BOZEMAN — An internationally recognized scholar will discuss rural education in the next installment of Montana State University’s 2023-24 Provost’s Distinguished Lecturer Series.
Jayne Downey, professor in the Department of Education in the College of Education, Health and Human Development and director of the MSU Center for Research on Rural Education, will deliver “Rural Education in a Changing World.” The lecture is free and open to the public. It will be held at 7 p.m. Tuesday, Feb. 13, in the Hager Auditorium at the Museum of the Rockies and will be followed by a reception.
Downey plans to talk about several of the important things happening in the field of rural education in Montana, as well as some extensions of that work globally. Specifically, she’ll discuss collaborative efforts throughout Montana to prepare individuals to work as teachers and counselors in rural schools and thrive in rural communities.
“Preparing teachers for rural schools and communities is really important to us here in Montana,” she said. “We’re also seeing how important it is in places around the globe.”
Another part of Downey’s talk will focus on efforts around mental health support in rural communities.
“It’s important to make the needs and the opportunities visible in terms of the mental health and well-being of rural students and community members,” Downey said. “Our work to train rural school counselors and mental health professionals is a key way to support rural schools and kids and community members and increase access to good mental health services.”
Downey came to MSU in 2002 and has dedicated her career to strengthening rural education through research, teaching and outreach. Her scholarship has focused on two main themes: supporting positive academic outcomes for students of all ages and strengthening the preparation of pre-service teachers and counselors for rural settings.
In a 2021 interview for MSU’s Mountains and Minds magazine, Downey said one of her main goals as a professor is to make sure future teachers and counselors understand the importance of rural schools and help them develop the knowledge and skills they’ll need to be successful in those communities.
“A well-prepared rural educator is ready for the classroom, as every educator needs to be, and they’re also school and community ready,” Downey said. “I want to make sure our students understand how the rural school is supported by the community and serves as an important hub for all members.
“I want to give our pre-service teachers the opportunity to develop understanding and skills that will allow them not just to make a living as a teacher, but to also build a life as a member of a rural community.”
Downey serves as lead researcher for the Montana Rural Teacher Project, a five-year, grant-funded program that provides financial support for eligible teacher candidates as they complete an intensive graduate teacher preparation program. The program then provides mentoring support during the first two years of teaching in a rural school. In recent years Downey has also secured funding for several additional projects to address rural education needs in Montana, including a grant to increase the number of rurally trained counselors and mental health professionals for Montana and another that aims to reduce the critical shortage of teachers in rural Montana, strengthen the teaching profession across the state and help ensure that Montana’s students are taught by well-prepared and supported teachers.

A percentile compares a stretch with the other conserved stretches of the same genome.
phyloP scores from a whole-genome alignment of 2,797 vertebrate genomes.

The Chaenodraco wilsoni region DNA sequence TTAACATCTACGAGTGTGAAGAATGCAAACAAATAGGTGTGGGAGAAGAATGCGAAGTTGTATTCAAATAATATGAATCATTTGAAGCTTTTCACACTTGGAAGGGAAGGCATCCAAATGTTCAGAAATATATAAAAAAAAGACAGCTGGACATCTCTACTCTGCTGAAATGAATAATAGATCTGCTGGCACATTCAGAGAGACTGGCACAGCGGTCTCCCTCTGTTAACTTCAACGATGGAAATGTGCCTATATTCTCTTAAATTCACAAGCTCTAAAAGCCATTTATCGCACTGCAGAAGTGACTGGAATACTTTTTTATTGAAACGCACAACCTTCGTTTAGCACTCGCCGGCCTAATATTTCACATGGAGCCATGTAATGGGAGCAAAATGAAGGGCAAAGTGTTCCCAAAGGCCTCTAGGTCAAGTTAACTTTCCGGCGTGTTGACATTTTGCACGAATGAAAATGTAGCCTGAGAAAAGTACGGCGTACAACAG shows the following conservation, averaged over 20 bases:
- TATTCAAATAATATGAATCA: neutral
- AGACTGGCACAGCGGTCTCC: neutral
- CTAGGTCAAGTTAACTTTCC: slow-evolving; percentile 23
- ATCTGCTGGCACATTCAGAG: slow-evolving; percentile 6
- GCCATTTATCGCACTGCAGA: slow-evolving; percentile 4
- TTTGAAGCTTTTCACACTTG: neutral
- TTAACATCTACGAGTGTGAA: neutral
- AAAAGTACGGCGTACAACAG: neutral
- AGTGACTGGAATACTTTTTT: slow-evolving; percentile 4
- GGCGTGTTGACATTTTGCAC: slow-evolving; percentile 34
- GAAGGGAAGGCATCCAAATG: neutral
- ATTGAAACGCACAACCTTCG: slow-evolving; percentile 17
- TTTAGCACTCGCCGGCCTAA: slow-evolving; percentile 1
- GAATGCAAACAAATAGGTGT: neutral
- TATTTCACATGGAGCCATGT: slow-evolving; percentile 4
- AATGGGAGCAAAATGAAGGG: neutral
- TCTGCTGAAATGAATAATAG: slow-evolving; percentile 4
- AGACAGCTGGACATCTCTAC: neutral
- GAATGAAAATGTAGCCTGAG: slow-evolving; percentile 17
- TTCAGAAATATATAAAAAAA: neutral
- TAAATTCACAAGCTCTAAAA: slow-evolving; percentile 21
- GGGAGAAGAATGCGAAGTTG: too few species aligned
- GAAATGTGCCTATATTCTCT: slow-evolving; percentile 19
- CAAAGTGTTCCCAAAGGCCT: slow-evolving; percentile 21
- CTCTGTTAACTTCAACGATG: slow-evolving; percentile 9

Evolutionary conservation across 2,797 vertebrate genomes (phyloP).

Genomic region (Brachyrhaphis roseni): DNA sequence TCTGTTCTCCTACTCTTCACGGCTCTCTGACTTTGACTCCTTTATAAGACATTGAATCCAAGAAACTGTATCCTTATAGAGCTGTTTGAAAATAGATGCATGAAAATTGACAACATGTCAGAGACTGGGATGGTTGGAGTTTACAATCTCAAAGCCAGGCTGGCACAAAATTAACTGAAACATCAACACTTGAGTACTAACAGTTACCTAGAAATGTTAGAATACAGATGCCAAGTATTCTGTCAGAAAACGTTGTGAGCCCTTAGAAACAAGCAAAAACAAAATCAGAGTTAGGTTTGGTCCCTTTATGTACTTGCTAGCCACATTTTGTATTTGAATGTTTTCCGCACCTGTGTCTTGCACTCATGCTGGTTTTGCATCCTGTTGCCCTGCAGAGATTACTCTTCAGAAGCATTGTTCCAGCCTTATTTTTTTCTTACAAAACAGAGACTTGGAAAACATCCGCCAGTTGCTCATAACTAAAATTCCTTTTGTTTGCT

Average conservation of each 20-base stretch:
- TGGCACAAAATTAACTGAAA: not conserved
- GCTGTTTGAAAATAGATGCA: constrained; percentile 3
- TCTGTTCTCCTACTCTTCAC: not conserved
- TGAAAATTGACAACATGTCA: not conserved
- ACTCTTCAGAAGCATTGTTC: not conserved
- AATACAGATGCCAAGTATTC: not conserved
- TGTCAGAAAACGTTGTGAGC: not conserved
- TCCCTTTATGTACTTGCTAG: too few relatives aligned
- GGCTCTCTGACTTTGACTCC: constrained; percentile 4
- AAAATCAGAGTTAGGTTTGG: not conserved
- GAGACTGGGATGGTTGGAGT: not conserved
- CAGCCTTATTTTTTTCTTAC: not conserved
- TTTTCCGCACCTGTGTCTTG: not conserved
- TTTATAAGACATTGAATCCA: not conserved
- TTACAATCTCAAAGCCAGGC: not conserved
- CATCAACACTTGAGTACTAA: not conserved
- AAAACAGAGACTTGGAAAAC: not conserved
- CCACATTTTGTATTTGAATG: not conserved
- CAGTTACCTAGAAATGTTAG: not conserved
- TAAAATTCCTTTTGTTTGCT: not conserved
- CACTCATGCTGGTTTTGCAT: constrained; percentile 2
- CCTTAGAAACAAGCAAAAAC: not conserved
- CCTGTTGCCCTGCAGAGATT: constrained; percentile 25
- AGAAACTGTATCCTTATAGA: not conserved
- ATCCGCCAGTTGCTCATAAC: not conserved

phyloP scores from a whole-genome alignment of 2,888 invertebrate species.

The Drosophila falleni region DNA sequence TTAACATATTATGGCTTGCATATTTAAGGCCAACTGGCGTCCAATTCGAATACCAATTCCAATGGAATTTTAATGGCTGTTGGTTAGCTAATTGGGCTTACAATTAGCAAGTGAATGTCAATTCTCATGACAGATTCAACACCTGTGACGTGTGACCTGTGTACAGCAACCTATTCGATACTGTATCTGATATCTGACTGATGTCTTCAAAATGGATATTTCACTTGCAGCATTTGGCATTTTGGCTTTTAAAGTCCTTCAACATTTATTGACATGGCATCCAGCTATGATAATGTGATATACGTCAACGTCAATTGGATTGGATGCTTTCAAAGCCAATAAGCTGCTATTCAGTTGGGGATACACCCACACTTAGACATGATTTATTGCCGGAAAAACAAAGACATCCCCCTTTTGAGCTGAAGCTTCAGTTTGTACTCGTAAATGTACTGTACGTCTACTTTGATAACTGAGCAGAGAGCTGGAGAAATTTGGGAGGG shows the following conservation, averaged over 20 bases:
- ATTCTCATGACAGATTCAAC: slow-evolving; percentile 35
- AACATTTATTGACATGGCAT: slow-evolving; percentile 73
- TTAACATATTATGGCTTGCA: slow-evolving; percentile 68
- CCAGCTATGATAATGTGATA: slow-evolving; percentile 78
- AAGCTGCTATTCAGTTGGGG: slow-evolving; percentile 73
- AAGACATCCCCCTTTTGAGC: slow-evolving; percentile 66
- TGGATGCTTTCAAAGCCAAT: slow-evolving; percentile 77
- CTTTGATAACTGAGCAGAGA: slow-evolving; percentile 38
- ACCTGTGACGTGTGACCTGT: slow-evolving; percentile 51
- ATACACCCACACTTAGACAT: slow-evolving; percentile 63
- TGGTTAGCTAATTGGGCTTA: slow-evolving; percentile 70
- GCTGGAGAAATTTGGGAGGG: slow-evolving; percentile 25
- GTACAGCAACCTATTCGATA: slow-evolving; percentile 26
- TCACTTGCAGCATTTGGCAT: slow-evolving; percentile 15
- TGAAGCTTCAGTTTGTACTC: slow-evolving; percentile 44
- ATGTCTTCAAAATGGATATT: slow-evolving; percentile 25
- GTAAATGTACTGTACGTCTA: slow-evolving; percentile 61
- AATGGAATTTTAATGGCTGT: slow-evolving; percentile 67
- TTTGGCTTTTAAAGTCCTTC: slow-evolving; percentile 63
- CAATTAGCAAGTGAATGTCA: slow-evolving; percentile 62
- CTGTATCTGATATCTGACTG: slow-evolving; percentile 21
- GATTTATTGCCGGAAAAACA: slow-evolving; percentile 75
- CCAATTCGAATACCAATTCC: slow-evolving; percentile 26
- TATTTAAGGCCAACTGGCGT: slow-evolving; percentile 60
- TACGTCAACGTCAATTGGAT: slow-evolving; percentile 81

Downey praised her collaborators – from faculty and doctoral students at MSU to cooperating teachers, administrators and community members across Montana – for their efforts.
“On a daily basis I am grateful for the opportunity to work with an incredible team of professionals,” she said. “To a person, this team goes the extra mile to ensure that MSU students have access to opportunities to explore, to be part of a rural community and to really connect with rural kids.”
In 2021, Downey co-authored a textbook, “Teaching in Rural Places: Thriving in Classrooms, Schools, and Communities,” that is designed to encourage pre-service and early-career teachers to think critically about the impact of rurality on their work and what it means to live, teach, learn and thrive in rural communities. The textbook also celebrates the unique elements – those both challenging and rewarding – of rural teaching. Another book she co-edited, “Rural Education Across the World: Models of Innovative Practice and Impact,” was also published that year.
She said her motivations for her work are two-fold. First, she views it as an important aspect of MSU’s mission.
“As a faculty member here at MSU, I have a deep commitment to bringing the land-grant mission to life,” she said. “I want to contribute to that mission in a way that is concrete and meaningful and lasting.”
In addition, Downey’s personal experiences are part of her motivation.
“My second part of my ‘why’ is because I’m a rural kid,” she said. “I grew up rural. I would finish my chores, get on the bus, and ride for an hour to get to our K-12 school.
“I know the difference that good teachers make in rural kids’ lives,” Downey continued. “I want rural kids today to have access to really well-prepared teachers so that they have as much hope for their future as I had the opportunity to have.”
Downey said she hopes that people who attend the provost’s lecture will leave with new perspectives.
“I hope that we can have a clear-eyed grasp of the challenges in front of us, but that those do not overshadow or drown out our vision for the opportunities,” she said. “I’d like there to be a clear sense of how the challenges can spark and inspire innovation and opportunities for us here in Montana and also with colleagues and partners around the world.”